In one couple’s session in my therapy office, a woman became offended when her husband, talking about the difficulties with desire he had been having since his wife gave birth, used the word traumatized to describe what he was feeling. It wasn’t until he asked her to imagine his experience—in the reverse—that she understood.
“What if my penis suddenly expanded to 10 times its size,” he said to his wife. “And then I defecated on the sheets while a human being with a full head of hair emerged from my privates—and it was tethered to me by a cord. And then after that, a tsunami of blood came flooding out? And then milk came out of my nipples day and night. Maybe it wouldn’t affect you at all when it was time to have sex using these same parts of my body—but maybe it would.”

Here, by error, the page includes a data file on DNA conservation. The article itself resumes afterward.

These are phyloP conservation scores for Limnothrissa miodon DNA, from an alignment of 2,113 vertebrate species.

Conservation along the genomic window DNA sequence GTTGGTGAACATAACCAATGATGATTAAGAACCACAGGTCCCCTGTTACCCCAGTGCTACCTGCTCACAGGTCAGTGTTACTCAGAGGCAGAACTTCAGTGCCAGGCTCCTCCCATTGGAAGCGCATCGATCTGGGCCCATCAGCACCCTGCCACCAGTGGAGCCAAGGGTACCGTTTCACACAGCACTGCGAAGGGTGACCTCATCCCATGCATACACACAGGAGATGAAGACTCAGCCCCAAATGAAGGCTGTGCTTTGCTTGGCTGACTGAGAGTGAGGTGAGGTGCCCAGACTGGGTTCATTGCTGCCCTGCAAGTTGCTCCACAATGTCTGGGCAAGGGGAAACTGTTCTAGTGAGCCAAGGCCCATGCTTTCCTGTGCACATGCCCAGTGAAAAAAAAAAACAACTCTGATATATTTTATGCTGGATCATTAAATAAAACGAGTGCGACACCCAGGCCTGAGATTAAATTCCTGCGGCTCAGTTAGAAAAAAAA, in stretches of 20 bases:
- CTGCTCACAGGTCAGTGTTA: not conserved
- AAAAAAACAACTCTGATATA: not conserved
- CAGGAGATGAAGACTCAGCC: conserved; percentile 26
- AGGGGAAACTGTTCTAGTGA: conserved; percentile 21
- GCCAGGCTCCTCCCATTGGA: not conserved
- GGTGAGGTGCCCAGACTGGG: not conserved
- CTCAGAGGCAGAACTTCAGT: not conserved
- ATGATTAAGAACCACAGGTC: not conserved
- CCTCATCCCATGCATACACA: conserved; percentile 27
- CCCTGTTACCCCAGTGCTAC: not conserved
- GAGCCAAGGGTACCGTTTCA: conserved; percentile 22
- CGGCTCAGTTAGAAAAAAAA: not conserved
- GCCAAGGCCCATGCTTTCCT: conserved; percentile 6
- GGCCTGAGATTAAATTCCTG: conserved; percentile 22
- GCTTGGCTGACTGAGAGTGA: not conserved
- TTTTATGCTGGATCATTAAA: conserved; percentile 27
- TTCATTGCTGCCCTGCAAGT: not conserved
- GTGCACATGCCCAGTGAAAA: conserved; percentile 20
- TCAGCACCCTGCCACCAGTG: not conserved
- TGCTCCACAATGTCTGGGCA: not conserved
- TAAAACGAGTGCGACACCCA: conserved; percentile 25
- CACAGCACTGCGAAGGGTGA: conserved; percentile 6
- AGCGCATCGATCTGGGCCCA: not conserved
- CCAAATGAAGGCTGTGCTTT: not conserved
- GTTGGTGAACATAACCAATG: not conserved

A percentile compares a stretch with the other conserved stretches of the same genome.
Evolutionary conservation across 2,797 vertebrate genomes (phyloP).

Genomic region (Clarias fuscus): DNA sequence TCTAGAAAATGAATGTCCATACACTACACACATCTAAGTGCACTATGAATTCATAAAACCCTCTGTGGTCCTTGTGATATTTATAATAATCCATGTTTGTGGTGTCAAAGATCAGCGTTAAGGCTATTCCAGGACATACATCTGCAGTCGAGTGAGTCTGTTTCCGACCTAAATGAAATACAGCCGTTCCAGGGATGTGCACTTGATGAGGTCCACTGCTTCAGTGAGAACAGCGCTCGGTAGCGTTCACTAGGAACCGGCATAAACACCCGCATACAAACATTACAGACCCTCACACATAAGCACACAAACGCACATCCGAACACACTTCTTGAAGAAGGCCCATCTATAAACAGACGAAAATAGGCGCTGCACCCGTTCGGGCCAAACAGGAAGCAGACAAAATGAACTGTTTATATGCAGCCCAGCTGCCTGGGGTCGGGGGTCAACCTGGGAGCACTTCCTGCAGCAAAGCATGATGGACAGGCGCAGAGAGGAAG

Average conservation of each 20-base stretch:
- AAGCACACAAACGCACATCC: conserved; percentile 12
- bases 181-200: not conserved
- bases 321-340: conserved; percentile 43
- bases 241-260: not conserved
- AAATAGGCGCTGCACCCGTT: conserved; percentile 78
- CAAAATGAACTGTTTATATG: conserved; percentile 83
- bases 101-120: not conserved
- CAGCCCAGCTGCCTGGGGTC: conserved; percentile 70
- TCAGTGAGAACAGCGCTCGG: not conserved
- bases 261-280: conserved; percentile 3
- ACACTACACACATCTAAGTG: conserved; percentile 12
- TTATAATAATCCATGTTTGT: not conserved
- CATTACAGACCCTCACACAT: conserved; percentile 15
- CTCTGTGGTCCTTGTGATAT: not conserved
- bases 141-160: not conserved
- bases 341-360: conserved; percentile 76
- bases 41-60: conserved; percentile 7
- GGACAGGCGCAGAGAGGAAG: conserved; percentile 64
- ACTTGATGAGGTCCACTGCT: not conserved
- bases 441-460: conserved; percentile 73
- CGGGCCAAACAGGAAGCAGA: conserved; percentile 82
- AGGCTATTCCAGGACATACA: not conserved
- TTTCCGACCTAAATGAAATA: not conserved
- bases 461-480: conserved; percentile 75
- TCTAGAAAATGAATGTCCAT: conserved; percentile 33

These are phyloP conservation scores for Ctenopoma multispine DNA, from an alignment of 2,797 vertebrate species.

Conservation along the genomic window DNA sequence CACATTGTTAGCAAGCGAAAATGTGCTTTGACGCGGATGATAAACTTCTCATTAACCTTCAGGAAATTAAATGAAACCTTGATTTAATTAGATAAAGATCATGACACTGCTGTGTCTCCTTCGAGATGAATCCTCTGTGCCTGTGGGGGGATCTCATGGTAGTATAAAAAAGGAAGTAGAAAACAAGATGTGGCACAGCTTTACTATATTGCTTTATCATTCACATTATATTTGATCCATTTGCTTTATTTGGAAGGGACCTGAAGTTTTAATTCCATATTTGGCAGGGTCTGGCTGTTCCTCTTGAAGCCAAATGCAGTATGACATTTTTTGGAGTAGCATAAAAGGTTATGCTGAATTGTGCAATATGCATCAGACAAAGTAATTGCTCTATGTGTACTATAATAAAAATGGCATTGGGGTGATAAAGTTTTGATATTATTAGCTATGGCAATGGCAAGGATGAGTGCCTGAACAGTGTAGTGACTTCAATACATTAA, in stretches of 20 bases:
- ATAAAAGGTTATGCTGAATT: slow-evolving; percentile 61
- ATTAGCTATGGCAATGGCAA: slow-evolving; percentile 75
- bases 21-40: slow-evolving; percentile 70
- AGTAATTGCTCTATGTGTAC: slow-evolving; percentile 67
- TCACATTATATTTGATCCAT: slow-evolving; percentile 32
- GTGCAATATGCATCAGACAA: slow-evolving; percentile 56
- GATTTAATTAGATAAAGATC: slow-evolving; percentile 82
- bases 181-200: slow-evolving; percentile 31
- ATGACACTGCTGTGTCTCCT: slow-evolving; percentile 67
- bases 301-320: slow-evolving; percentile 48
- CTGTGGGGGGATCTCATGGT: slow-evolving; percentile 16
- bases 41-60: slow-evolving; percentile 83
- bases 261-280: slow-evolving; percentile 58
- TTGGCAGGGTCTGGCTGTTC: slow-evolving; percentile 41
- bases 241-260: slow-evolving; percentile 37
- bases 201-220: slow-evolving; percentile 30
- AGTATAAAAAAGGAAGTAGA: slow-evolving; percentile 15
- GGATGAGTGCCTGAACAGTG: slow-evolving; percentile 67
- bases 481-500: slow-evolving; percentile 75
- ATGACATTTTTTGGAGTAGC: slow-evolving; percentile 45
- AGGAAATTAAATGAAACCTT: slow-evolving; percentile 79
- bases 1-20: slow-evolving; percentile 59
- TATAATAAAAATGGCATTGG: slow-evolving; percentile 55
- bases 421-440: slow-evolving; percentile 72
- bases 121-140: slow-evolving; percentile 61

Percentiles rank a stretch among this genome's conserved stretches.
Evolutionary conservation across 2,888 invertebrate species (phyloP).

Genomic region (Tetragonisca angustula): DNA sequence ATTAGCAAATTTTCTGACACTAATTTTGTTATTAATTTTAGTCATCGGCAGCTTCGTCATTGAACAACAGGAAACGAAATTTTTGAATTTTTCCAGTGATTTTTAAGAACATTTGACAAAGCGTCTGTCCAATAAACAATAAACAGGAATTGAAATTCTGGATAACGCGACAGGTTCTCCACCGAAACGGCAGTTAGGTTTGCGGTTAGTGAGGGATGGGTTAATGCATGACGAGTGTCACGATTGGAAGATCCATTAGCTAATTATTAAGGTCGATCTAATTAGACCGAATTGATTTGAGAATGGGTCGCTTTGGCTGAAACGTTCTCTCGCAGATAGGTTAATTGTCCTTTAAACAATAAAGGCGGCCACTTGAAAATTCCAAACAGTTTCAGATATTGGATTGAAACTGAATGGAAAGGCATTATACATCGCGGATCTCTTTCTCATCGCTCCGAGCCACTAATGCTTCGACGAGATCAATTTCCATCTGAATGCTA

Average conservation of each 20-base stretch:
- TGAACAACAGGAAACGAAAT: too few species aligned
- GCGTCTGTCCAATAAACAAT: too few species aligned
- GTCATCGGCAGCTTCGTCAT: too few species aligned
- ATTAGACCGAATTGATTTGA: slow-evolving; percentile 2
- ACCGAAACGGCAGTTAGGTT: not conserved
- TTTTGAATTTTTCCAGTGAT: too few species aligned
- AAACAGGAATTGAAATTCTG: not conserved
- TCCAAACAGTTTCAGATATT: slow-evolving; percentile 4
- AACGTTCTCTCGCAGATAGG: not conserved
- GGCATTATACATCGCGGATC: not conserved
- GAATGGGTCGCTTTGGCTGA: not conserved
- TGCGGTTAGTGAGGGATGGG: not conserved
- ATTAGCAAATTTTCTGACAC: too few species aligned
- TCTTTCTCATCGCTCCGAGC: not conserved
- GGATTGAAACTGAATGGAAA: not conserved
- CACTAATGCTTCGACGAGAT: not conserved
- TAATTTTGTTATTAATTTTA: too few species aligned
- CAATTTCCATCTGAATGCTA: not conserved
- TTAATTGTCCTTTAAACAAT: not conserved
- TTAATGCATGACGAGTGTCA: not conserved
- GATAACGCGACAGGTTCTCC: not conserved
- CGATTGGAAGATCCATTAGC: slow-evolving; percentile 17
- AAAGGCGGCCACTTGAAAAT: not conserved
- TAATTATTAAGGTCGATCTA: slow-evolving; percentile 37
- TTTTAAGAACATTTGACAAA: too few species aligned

Of course, your husband may have had a very positive experience at your son’s birth, but whatever his experience, knowing more about it will help, and he should know about yours, too. What was joyful or funny or bonding about it? What was hard or unexpected or surprising or anxiety-provoking?